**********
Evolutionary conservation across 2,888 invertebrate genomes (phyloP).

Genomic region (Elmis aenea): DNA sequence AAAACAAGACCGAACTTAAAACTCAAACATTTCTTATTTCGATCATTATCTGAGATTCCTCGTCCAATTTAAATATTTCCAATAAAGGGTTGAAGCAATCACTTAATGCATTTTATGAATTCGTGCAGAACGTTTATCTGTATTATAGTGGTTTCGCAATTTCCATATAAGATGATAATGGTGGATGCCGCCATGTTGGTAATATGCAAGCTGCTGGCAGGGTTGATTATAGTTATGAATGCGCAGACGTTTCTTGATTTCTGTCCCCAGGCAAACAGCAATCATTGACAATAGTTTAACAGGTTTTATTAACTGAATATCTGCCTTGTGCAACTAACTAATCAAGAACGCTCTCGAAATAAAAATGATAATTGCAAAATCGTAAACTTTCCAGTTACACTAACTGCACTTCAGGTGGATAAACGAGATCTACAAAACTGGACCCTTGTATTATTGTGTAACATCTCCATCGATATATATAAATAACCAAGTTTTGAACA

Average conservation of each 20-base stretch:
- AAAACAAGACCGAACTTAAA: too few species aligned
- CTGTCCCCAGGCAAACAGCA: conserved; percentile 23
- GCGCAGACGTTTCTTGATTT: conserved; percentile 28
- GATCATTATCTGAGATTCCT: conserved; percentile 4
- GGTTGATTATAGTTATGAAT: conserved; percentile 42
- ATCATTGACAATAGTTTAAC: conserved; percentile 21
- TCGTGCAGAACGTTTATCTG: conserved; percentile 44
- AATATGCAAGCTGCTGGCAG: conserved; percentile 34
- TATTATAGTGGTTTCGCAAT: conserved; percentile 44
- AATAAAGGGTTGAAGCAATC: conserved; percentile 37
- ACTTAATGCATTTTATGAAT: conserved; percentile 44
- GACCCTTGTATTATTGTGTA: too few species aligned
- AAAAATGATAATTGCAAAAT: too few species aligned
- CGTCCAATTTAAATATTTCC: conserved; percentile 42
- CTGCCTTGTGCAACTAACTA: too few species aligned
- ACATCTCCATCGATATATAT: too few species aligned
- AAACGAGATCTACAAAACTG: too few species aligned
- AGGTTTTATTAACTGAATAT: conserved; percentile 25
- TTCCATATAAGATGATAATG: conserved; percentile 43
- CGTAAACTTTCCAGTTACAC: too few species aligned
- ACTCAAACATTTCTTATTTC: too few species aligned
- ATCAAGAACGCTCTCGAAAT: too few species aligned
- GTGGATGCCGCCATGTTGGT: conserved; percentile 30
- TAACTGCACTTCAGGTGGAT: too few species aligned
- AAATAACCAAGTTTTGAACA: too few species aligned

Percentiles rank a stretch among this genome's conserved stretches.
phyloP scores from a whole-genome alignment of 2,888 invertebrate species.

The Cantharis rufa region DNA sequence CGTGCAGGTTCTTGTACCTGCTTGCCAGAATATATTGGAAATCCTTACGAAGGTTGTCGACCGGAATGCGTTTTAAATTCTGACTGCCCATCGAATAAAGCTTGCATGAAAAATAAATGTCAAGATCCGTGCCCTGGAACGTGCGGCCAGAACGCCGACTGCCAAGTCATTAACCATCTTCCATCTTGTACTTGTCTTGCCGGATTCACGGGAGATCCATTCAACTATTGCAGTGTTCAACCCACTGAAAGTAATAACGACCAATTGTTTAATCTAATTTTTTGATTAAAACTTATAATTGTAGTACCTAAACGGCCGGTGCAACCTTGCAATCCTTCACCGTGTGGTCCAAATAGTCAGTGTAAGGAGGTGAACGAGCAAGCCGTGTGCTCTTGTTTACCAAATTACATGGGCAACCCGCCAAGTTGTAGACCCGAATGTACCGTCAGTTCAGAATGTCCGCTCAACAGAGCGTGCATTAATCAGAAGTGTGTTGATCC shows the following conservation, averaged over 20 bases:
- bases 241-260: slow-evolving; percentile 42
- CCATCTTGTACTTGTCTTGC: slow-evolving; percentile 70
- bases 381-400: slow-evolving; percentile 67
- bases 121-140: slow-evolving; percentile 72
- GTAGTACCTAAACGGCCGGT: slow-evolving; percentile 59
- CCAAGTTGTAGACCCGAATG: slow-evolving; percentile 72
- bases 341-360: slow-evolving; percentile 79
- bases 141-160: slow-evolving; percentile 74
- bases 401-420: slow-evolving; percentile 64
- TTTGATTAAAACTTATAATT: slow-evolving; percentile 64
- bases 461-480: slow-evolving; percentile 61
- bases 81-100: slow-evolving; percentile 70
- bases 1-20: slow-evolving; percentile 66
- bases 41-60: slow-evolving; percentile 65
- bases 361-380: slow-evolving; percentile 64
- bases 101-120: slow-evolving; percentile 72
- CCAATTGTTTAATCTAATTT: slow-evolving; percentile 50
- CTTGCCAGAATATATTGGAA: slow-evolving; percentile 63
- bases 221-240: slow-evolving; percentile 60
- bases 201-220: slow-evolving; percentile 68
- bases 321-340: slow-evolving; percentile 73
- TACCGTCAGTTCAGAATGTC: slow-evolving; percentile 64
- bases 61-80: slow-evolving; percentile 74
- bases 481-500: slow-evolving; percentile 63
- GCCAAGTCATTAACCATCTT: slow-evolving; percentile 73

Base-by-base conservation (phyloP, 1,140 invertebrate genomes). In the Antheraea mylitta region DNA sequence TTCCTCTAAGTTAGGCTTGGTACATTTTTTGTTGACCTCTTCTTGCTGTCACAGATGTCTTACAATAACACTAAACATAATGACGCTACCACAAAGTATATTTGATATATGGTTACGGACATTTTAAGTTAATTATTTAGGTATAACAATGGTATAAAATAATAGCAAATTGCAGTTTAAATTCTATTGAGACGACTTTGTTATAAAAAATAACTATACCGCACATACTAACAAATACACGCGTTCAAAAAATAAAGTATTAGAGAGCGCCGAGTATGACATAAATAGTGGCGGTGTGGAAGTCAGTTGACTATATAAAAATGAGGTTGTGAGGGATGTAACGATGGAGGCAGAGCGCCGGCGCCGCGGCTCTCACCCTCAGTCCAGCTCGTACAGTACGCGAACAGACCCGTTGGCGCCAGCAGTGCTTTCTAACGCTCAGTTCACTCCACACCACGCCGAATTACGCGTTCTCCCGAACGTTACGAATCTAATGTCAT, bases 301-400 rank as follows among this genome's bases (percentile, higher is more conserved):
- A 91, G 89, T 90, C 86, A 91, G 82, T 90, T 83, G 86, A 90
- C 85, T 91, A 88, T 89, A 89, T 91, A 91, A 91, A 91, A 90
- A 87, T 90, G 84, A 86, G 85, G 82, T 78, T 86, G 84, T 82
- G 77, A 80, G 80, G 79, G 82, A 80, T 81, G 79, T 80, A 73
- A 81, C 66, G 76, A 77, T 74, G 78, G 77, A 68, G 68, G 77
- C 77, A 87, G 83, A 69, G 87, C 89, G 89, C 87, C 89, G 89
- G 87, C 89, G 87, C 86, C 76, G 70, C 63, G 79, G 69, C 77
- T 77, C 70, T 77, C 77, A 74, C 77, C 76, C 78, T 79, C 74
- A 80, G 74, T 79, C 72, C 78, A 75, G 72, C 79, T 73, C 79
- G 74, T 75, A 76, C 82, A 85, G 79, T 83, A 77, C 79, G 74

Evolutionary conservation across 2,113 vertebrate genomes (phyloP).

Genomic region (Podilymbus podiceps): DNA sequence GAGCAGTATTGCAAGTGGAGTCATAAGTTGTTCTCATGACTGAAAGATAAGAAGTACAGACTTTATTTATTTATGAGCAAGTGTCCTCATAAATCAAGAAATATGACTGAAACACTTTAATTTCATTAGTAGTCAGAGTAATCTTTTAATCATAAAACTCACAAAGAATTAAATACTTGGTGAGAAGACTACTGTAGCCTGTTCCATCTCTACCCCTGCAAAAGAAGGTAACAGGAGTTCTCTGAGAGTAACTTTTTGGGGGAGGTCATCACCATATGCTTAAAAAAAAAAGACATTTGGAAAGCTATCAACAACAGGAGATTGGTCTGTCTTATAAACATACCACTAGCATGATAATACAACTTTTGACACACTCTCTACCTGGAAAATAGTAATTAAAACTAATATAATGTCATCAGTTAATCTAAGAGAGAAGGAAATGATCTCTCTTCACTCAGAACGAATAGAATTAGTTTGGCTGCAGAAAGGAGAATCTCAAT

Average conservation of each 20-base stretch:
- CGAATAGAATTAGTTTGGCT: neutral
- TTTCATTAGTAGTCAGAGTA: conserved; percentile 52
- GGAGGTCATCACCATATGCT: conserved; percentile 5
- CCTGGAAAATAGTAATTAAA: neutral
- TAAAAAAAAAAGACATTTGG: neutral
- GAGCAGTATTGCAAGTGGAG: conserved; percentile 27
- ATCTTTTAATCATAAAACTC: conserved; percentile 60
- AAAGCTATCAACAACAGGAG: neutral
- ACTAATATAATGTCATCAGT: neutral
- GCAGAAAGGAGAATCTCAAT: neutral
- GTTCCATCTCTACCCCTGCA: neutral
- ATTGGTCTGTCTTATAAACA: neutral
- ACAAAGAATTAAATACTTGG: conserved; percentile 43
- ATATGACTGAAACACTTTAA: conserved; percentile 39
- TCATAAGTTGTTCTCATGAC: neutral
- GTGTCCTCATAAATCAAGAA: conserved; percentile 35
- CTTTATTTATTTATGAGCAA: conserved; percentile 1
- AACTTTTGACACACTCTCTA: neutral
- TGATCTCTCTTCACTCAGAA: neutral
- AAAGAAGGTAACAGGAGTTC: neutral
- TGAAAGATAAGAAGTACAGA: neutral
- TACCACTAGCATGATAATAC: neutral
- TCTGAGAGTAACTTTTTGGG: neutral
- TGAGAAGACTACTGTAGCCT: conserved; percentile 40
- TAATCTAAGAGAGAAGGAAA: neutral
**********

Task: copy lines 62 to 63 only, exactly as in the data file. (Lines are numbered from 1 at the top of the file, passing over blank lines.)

- A 81, C 66, G 76, A 77, T 74, G 78, G 77, A 68, G 68, G 77
- C 77, A 87, G 83, A 69, G 87, C 89, G 89, C 87, C 89, G 89